The next objection sustained by the trial court involved certain relief items in the amount of $83,500, which the objectors claimed were not for a purpose of the county. The specific items attacked appear in the 1946 appropriation and levy ordinances as follows:
"29-414 County Physicians Family Service Division For Services of County Physicians Field Service Division, in treating the sick poor at their homes at $2.00 per call ..................... $50,000.00 "29-425 Convalescent Care for Indigent Persons on Discharge from Cook County Hospital ............... $30,000.00 "29-429B Social Service Exchange Services For the purpose of defraying the expenses for services rendered and Bureau of Public Welfare by the Social Service Exchange .................... $ 1,500.00 "29-429C Impersonal Service, NOC A part, namely $500.00 of the total to be used for burial expense of indigent persons ............................... $ 2,000.00"
The collector points out that this court, in construing section 24 of the Paupers Act, (Ill. Rev. Stat. 1945, chap. 107, par. 25,) has established that two classes of paupers are embraced by the statute. (Cloyd v. County of Vermilion, 360 Ill. 610; People ex rel. Hempen v. Baltimore and Ohio Railroad Co. 379 Ill. 543.) The first class, whose support is an obligation of the city of Chicago, (Ill. Rev. Stat. 1945, chap. 107, par. 14a,) or of the various townships outside the city, (Ill. Rev. Stat. 1945, chap. 107, par. 15.1,) being those persons who, under normal circumstances, are unable to earn a livelihood and are without relatives capable of supporting them. The second class, for whose support and assistance the county is liable, (Cloyd v. County of Vermilion, 360 Ill. 610,) consisting of those persons not technically paupers, but who, because of an emergency arising from illness or death, are unable to pay medical or burial expenses. The collector contends that the funds levied are to be used to pay for the county's obligation to paupers in the second class, and are thus for a proper county purpose.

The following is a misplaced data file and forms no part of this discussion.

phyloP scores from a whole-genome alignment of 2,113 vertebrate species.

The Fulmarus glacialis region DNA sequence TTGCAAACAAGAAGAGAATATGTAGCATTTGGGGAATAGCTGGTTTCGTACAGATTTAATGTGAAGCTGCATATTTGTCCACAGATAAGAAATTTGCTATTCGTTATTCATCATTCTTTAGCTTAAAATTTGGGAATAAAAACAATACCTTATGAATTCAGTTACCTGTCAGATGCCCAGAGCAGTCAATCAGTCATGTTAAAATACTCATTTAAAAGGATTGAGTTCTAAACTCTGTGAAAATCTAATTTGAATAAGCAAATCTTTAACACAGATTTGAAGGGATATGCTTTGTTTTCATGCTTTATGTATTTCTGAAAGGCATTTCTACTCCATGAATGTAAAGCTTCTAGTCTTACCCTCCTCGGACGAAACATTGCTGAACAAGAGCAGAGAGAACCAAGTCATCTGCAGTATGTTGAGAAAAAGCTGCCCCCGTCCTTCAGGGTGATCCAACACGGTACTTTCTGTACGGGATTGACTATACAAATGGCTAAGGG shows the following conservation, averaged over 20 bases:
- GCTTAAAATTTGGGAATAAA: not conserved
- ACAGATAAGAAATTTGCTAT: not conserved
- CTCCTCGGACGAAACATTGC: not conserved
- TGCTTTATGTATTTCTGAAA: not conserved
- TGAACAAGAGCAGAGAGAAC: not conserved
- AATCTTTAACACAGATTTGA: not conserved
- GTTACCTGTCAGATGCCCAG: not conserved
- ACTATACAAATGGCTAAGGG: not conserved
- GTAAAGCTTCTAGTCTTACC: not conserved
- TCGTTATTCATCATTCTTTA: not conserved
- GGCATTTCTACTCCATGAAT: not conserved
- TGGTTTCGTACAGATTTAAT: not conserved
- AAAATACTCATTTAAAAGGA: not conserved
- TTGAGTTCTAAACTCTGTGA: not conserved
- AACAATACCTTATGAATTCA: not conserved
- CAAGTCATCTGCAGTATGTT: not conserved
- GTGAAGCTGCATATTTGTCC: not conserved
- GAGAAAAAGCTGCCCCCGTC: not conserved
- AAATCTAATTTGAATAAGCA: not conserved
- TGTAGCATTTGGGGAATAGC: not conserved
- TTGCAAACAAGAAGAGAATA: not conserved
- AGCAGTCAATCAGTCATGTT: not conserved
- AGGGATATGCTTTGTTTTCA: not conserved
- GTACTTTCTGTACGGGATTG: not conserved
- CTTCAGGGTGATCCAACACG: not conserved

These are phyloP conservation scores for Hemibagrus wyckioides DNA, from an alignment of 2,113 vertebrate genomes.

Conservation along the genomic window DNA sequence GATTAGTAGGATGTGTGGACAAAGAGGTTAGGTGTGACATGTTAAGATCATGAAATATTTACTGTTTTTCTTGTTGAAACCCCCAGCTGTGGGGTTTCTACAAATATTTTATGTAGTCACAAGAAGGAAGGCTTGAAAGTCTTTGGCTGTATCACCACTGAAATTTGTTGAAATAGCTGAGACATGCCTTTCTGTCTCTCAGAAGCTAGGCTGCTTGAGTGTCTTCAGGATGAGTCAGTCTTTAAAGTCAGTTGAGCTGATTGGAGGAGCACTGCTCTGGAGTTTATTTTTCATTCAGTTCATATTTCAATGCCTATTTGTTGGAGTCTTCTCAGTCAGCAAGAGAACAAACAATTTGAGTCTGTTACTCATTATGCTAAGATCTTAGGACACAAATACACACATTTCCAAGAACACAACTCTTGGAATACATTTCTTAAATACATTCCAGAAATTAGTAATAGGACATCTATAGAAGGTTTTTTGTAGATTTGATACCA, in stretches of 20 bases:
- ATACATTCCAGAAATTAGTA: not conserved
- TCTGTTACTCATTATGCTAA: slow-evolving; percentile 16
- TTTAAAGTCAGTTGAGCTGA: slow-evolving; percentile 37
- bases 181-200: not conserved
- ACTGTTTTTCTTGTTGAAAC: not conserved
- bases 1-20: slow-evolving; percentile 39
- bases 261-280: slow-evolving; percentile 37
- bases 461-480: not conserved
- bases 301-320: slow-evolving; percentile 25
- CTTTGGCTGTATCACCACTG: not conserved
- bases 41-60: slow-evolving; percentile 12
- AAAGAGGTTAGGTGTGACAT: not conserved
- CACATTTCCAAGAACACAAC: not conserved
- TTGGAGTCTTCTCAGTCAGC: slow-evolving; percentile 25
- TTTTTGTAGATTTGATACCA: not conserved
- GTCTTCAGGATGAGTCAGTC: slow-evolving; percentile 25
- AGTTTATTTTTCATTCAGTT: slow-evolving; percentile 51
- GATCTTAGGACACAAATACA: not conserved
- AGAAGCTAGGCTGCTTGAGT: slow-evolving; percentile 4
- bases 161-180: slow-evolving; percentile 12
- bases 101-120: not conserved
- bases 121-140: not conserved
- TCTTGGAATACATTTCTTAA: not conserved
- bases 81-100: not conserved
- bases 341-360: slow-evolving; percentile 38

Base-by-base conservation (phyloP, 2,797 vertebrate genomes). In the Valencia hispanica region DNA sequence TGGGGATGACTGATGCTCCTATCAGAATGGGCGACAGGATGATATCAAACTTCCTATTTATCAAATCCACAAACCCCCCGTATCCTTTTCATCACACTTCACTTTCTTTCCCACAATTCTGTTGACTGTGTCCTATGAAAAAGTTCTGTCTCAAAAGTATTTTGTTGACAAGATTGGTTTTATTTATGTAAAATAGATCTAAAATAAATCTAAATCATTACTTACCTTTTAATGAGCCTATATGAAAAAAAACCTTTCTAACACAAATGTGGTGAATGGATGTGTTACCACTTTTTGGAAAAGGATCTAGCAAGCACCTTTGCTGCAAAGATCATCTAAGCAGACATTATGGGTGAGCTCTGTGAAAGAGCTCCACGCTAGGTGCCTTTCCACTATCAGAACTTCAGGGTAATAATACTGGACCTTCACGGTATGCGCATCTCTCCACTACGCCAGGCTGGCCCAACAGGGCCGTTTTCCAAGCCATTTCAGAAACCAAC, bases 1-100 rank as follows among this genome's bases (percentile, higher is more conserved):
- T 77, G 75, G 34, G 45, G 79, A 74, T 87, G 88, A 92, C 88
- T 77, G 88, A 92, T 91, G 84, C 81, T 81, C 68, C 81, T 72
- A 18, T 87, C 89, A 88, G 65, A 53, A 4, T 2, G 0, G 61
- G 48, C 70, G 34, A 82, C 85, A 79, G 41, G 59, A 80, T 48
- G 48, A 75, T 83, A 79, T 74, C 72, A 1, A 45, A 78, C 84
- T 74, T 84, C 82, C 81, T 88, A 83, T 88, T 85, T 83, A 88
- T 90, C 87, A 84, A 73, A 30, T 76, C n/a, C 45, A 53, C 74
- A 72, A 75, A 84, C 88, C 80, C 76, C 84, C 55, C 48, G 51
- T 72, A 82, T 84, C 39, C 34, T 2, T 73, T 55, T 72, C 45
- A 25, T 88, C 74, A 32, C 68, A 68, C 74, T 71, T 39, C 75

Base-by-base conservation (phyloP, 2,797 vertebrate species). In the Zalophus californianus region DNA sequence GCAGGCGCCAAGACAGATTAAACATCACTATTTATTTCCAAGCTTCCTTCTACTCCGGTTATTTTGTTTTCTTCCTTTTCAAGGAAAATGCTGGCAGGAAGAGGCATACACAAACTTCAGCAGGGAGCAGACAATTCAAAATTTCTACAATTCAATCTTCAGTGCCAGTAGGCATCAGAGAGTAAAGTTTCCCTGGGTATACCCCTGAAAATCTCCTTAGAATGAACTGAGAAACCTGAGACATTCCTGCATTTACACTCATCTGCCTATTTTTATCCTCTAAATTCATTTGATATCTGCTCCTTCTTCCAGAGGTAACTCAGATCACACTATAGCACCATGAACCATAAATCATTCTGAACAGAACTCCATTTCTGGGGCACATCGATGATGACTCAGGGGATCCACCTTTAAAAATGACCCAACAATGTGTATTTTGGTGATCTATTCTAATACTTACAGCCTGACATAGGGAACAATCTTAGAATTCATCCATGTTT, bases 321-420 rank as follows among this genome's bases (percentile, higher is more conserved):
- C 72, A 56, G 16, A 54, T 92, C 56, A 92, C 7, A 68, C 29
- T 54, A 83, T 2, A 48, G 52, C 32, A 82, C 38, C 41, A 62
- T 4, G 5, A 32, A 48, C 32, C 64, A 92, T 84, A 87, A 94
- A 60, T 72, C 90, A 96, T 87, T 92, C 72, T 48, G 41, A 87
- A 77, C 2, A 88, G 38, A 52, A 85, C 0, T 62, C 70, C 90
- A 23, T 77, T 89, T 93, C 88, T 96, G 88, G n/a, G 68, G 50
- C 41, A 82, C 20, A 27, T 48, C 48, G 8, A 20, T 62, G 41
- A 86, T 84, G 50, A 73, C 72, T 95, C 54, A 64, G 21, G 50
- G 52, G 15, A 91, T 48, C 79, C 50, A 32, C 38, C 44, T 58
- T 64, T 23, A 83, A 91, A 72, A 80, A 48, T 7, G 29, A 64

While the distinction in classes of paupers and the respective obligations for their support may be admitted, the levies here obligated to do not reflect that distinction. In People ex rel. Hempen v. Baltimore and Ohio Railroad Co. 379 Ill. 543, similar levies which were held legal, clearly made the distinction and showed a county purpose when the levies recited that they were for "care of inmates in the county farm not chargeable to any township" and "transient paupers not chargeable to township." In the present case the levy only purports to be for the "sick poor" and for "indigent persons." There is no language used which shows that the class levied for is the class for which the county is liable, or that the money sought will be expended to the exclusion of the class of paupers to whom the county has no obligation. The lawful purpose of a tax levy must be disclosed by the terms and provisions of the levy, and an undisclosed purpose to apply the proceeds of the tax to a lawful object is of no avail. (People ex rel. Thies v. Baltimore and Ohio Southwestern Railroad Co. 356 Ill. 272.) The levies disputed here did not disclose a proper county purpose and the trial court properly sustained the objection.
The county court also sustained an objection to a tax for wages and salaries for township assessors, which, with its proportionate share of loss and cost, totaled $69,126. The basis of the objection to this item was that it was not for a proper county purpose. The collector contends that the county assessor is given such broad powers of control over township assessors by section 6 of the Revenue Act of 1939, (Ill. Rev. Stat. 1945, chap. 120, par. 487,) that the duty of the county to pay for their services arises by implication. The relevant portion of the section is as follows: "* * * provided, that in all townships of such counties not lying wholly within the limits of one city, in which township assessors are elected, such township assessors shall be ex-officio deputy assessors * * * under the direction and control of the county assessor * * *. The number and compensation of the clerks and the deputies (other than the ex-officio deputies) shall be determined annually by the county board and such compensation shall be paid from the county treasury." It is conceded that the tax item objected to was for the class of township assessors who are designated ex-officio deputies by the statute. Rather than implying that their wages and salaries are a county obligation, the statute expressly excepts such assessors from its wage provision. Further, the compensation for township assessors is made an obligation of the township in section 36 of the Fees and Salaries Act. (Ill. Rev. Stat. 1945, chap. 53, par. 55.) It is elementary that one municipality cannot levy taxes for the obligations of another municipality. (Board of Education v. Alton Water Co. 314 Ill. 466; Gage v. Goudy, 141 Ill. 215; Drake v. Ogden, 128 Ill. 603; Board of Supervisors v. Weider, 64 Ill. 427.) The appropriation here was manifestly not for a county purpose and the objection to it was properly sustained.